How managers can move their organization from reactive emergencies to planned activities
Angela Testa, senior vice president of operations at American Campus Communities, strengthens operations without compromising a healthy work environment
While it is essential to identify the potential hazards second responders might face, the real benefit comes when managers and other planners can implement viable action steps aimed at reducing or eliminating the likelihood of these hazards. To do so, managers can implement several proactive measures during the planning phase and immediately following an emergency event.
The Occupational Safety and Health Administration has developed regulations that require employers to develop written emergency action plans —29 CFR 19 10.38, Employee Emergency Plans and Subpart E Appendix — that provide a minimal standard with which to start.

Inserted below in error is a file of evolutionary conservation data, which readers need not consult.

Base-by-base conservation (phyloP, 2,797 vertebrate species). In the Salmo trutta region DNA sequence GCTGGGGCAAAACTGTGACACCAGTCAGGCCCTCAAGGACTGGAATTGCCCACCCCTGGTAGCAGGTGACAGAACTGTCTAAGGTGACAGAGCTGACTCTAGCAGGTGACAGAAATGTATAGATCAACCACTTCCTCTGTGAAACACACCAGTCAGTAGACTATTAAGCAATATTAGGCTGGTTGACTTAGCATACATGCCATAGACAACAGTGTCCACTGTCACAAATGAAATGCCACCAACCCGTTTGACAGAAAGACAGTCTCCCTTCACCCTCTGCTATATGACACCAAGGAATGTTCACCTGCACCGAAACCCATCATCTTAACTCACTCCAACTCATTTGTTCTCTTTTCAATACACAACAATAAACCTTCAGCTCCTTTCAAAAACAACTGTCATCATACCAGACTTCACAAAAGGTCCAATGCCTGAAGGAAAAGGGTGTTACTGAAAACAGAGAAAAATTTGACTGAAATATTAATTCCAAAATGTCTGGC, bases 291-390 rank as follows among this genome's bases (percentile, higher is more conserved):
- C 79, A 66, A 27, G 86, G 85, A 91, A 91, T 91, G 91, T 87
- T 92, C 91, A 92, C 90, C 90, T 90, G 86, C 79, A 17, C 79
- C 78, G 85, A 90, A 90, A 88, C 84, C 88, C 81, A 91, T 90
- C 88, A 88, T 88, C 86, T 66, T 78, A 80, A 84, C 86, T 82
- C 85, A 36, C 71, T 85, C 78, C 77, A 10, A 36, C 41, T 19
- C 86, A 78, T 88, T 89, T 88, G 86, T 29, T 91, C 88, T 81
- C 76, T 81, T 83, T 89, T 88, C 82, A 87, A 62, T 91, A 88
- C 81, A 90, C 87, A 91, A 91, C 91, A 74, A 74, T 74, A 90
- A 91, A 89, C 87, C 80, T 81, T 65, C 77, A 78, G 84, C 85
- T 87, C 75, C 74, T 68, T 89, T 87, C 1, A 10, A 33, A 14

The National Fire Protection Association provides more detailed information in its Standard on Disaster/Emergency Management and Business Continuity Programs. A free copy of this document is available at www.nfpa.org/assets/files/pdf/nfpa1600.pdf.
Although the hard work of second responders often goes unseen by building occupants and is frequently overlooked by the general public and media, the nature of their work in emergency situations is essential for restoring facilities and operations.